We had a very industrious team. We worked day and night, day and night. We'd lived everywhere in the world. We'd lived in the United States and Canada. We'd lived in East Germany and West Germany. We'd lived in Cuba and we'd lived in the Argentine. We'd lived all over Europe, all over Africa. We didn't have to study textbooks to know about political systems. We had to remember our lives in the Soviet Union. We'd seen advantages and disadvantages of different systems, and we had a very, very powerful negotiating team. And in the end, I think it's fair to say all the main elements of our constitutional order derived their strength from the wisdom of the leadership of the ANC in wanting a constitution that would embrace everybody, and that was the vision of Oliver Tambo. He'd always had that. He'd always had the vision of the Freedom Charter, an open, pluralistic, democratic society where people could say their say. They could agree to disagree, as long as they agreed on certain basic fundamentals. No human being was more important than any other human being, that everybody had to be looked at with equal respect and concern. That was foundational, and that was our answer to the idea of the whites having special reserved seats and veto powers which would have been a disaster in South Africa. Whites had to be people like everybody else, with the same rights, responsibilities and duties. The same concerns, anxieties, hopes for their children, whatever it might be. Fully respected, but not somehow a specially protected group in our society. We fought hard for that, and we won that in the new constitution order.
View Interview with Albie Sachs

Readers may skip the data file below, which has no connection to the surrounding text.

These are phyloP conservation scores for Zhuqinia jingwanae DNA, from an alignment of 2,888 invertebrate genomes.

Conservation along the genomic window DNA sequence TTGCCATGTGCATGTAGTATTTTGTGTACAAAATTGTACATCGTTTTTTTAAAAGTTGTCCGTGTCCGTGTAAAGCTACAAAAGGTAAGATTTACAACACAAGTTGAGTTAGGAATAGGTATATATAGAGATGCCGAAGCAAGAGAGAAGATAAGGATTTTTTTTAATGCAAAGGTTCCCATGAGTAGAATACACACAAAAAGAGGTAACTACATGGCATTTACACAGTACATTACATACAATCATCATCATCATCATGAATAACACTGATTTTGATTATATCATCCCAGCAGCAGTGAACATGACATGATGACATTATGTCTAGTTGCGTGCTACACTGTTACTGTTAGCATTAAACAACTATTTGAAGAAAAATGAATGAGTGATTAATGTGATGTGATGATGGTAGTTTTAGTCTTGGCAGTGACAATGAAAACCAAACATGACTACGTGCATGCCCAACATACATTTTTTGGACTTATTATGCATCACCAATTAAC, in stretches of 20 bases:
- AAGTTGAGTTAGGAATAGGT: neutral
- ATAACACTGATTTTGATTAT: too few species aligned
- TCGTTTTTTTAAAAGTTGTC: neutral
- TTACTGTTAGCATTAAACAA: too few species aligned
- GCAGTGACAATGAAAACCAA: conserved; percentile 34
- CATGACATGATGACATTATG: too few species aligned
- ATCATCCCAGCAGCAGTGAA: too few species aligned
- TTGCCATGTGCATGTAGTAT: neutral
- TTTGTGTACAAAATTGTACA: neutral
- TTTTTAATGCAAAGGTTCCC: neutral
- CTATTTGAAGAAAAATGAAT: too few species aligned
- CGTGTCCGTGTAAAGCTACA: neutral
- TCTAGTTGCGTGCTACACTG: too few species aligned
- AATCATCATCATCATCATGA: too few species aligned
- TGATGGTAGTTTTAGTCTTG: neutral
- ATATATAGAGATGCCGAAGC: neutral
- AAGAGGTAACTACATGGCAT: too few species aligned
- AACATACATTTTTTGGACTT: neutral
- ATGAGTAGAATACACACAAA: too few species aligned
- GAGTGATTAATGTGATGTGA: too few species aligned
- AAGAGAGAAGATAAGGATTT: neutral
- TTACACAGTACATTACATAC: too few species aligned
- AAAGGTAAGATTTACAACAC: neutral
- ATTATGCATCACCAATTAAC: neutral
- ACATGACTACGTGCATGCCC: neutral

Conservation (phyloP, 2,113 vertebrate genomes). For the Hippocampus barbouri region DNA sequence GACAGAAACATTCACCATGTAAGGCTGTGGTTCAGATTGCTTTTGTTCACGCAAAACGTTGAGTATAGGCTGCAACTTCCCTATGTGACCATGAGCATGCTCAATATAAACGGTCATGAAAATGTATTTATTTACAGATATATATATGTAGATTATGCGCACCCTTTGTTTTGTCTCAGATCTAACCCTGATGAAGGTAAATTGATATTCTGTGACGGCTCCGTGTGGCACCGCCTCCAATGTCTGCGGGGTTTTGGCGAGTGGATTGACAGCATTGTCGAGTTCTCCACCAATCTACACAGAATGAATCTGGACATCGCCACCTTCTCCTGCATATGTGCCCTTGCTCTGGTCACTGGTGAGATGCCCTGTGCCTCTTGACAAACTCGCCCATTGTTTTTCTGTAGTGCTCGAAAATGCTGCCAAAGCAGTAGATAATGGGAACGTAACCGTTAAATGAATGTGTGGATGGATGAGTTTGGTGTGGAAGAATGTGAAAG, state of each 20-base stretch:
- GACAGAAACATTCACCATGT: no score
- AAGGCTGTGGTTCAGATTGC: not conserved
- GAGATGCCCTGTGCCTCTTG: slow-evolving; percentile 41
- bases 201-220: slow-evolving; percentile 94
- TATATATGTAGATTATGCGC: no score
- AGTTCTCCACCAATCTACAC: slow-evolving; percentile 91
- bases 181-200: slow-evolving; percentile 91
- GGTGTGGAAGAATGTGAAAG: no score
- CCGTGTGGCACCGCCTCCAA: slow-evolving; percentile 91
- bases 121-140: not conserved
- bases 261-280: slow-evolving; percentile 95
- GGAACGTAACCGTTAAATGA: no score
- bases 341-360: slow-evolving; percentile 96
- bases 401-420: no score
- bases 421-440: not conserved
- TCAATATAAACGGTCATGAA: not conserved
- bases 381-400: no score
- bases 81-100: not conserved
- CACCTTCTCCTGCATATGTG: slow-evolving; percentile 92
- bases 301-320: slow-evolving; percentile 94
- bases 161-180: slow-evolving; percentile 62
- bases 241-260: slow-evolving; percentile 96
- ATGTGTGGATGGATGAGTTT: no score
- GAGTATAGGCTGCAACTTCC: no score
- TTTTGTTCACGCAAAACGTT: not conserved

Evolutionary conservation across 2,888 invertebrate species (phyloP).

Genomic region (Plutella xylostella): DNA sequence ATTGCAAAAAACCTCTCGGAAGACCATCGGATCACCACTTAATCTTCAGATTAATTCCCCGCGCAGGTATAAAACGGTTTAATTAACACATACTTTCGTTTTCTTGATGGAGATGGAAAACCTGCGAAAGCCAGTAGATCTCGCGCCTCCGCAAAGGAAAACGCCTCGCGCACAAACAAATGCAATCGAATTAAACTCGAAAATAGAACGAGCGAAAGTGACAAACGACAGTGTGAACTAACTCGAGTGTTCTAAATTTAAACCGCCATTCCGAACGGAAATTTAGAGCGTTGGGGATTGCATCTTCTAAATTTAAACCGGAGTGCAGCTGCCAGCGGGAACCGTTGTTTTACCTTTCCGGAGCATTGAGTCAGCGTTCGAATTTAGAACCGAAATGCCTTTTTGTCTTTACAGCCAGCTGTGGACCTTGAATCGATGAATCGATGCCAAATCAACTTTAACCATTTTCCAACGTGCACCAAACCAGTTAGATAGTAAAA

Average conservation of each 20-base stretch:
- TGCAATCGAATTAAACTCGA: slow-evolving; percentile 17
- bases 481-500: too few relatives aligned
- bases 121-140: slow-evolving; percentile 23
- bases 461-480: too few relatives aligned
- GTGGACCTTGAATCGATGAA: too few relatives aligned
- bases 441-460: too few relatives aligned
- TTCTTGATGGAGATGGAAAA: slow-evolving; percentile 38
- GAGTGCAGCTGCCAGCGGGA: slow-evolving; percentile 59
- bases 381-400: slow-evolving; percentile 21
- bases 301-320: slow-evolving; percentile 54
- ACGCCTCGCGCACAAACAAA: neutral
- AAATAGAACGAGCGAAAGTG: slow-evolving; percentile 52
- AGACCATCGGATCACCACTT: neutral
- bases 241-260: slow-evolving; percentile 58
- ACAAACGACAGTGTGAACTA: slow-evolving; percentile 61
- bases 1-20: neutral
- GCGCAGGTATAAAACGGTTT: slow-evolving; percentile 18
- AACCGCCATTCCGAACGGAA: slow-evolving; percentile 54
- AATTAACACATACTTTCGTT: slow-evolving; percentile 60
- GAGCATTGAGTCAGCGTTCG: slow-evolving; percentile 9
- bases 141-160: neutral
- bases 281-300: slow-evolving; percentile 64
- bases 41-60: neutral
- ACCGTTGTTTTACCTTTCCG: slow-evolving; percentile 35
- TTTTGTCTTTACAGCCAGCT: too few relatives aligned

View Biography of Albie Sachs
View Profile of Albie Sachs
View Photo Gallery of Albie Sachs



Jonas Salk

Developer of Polio Vaccine

In some instances, anti-semitism played a role. I always realized that was always a factor. In fact, I almost didn't get into medical school because of quotas at that time. So, I was prepared for other eventualities. I was already prepared to go to graduate school to study endocrinology, for example, if I had not gone into medical school. It becomes necessary to be prepared for alternative paths. There may be a greater opportunity when something is denied.
View Interview with Jonas Salk
View Biography of Jonas Salk
View Profile of Jonas Salk
View Photo Gallery of Jonas Salk



Jonas Salk

Developer of Polio Vaccine

Reason alone will not serve. Intuition alone can be improved by reason, but reason alone without intuition can easily lead the wrong way. The both are necessary. The way I like to put it is that I might have an intuition about something, I send it over to the reason department. Then after I've checked it out in the reason department, I send it back to the intuition department to make sure that it's still all right. For myself, that's how my mind works, and that's how I work. That's why I think that there is both an art and a science to what we do. The art of science is as important as so-called technical science. You need both. It's this combination that must be recognized and acknowledged and valued.